Originally I had decided to go to the next Refuge Ceremony at Samye Ling, which was Losar 2012 but then discovered that the founder of Samye Ling, Akong Rinpoche would be visiting the Dzong at the end of March and would be giving Refuge so I thought it would be nice to do it there. A couple of nights before Losar I got a last minute babysitting job and after putting the child to bed, was reading in the living room when I heard my phone ringing in my jacket pocket. It was my friend Mike, who I’d met at New Year on the Holy Isle (He was the first person I spoke to after arriving). He told me he had decided to go down to Samye Ling and take Refuge and did I want to come. I thought for a second, if I hadn’t got this babysitting job there would have been no way I would have been able to afford it so it just seemed right.

We drove down the next afternoon and attended a talk on the meaning of Refuge by Ken Holmes, which was really clear and made you feel it would be a such a powerful thing to do. I woke up at four the next morning wide awake. I lay for a while then remembered the Temple opened at five so got ready and walked across and sat in the darkness save for the orange light that comes from behind the statues surround the Buddha. It was a magnificent site and I burst into tears of happiness. I knew my life was just about to change for the better. I sat through the Green Tara Puja, went for breakfast then meditation before meeting up with Mike before the Ceremony started. By this point I had read about Akong Rinpoche in the Samye Ling book and had also read his first book, Taming the Tiger, but nothing prepared me for how I felt when he walked into the Temple and I was in the same room as him for the first time, I was in complete awe.

During the hair cutting ceremony, I bowed down and he looked at me with a huge grin on his face and said “No hair to cut” ( I shave my head) which made me have a huge grin on my face. I returned to my pillow shaking, with my new name, kata, lineage tree picture and some other photos. It was such a powerful moment in my life and I knew I had just met an extraordinary human being. About half an hour after the Ceremony we got into Mike’s car and headed home. About ten minutes into the drive we turned a corner and came face to face with a Logging Lorry, we both screamed and swerved into the ditch, I really have no idea how it missed us. We sat in shock for a few minutes and then I turned to Mike and said “That’s us protected now!”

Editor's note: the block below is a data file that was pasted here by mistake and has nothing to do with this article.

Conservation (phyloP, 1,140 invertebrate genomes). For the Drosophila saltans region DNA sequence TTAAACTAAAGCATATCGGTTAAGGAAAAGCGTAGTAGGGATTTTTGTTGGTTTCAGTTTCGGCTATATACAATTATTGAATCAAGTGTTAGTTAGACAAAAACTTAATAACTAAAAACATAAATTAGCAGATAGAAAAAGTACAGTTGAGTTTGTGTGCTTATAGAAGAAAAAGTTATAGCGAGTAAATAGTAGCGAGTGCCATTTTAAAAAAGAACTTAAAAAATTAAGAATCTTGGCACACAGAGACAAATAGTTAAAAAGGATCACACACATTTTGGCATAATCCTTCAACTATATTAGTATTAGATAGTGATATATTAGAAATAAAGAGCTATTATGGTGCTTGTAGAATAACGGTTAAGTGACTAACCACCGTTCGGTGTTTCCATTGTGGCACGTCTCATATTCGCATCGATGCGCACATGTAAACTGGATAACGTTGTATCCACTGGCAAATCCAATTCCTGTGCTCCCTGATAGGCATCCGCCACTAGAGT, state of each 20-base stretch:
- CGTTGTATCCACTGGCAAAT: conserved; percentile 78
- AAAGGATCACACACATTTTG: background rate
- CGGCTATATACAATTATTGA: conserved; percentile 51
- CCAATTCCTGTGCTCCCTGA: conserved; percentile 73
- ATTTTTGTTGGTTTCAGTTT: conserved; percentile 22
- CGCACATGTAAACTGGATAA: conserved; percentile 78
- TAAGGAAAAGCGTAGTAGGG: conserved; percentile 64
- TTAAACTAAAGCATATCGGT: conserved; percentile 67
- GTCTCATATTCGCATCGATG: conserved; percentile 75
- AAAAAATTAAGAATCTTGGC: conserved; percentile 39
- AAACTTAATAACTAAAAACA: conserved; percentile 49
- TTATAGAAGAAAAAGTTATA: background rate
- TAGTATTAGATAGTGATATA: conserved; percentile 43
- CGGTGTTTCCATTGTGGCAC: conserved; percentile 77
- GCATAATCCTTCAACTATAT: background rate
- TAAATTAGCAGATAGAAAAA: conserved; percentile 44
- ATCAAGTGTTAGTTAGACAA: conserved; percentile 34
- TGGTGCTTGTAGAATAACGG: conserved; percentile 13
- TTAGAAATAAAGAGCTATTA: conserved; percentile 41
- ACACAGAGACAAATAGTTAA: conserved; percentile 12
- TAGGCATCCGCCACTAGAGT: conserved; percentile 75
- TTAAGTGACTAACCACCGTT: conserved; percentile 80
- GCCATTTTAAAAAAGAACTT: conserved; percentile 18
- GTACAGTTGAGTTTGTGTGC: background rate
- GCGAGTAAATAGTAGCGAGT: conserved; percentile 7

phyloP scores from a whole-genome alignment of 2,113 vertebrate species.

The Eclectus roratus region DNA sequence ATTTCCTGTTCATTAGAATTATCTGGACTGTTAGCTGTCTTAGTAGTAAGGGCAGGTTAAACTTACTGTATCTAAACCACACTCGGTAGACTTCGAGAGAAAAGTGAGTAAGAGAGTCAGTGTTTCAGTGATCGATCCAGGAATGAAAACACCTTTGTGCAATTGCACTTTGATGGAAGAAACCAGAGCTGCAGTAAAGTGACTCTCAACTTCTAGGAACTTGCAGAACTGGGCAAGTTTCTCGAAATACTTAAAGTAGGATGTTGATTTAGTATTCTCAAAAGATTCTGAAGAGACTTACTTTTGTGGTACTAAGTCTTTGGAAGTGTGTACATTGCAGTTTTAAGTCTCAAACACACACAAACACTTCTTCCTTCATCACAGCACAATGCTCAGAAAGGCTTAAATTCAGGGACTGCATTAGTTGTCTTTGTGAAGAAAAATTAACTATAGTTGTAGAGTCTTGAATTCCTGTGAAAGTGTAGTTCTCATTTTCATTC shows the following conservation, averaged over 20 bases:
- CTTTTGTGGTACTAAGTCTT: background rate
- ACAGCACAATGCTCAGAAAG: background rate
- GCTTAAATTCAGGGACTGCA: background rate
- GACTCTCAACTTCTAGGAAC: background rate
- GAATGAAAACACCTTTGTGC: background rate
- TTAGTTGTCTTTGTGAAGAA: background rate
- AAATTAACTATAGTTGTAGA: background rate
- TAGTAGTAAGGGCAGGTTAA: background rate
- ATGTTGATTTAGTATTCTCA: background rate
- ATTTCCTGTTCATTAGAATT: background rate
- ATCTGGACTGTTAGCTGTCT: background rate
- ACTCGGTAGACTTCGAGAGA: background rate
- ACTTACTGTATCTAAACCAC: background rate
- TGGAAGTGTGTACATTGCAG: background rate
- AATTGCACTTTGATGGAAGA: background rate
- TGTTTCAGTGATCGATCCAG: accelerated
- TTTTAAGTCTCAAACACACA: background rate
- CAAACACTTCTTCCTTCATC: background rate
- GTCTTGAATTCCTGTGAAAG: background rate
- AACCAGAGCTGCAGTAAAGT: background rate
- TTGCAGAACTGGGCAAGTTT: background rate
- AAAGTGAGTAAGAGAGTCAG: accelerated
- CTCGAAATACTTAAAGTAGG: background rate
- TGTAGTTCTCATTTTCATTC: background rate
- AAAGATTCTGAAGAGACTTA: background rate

As time passed after that, I got more involved, learning different practices, receiving empowerments and teachings and getting into a regular meditation practice.  I really started to feel what the Dharma can do for you when you apply the teachings to your life which has led me to having preliminary talks with Lama Rinpoche about taking the Novice Monk vows. I am currently deciding if and when that is going to happen. I never sat down and had a proper talk with Akong Rinpoche, I wanted to do that as a Monk but will now sadly never get the chance so everything I do now and in the future is dedicated to the man that changed my life and made me  realise how precious this gift of precious human life really is.

Mark  Laidlaw

I am 33, from Edinburgh. A practitioner in the Karma Kagyu tradition of Tibetan Buddhism. I work with children in a variety of settings including Schools, Nurseries and Hospitals. My hobbies include reading, music and going to concerts.



One response to “MY JOURNEY”

  1. […] This month we have some new contributers to Many Roads.  Mark Laidlaw gives a heart-felt account of his discovery of Buddhism in My Journey. […]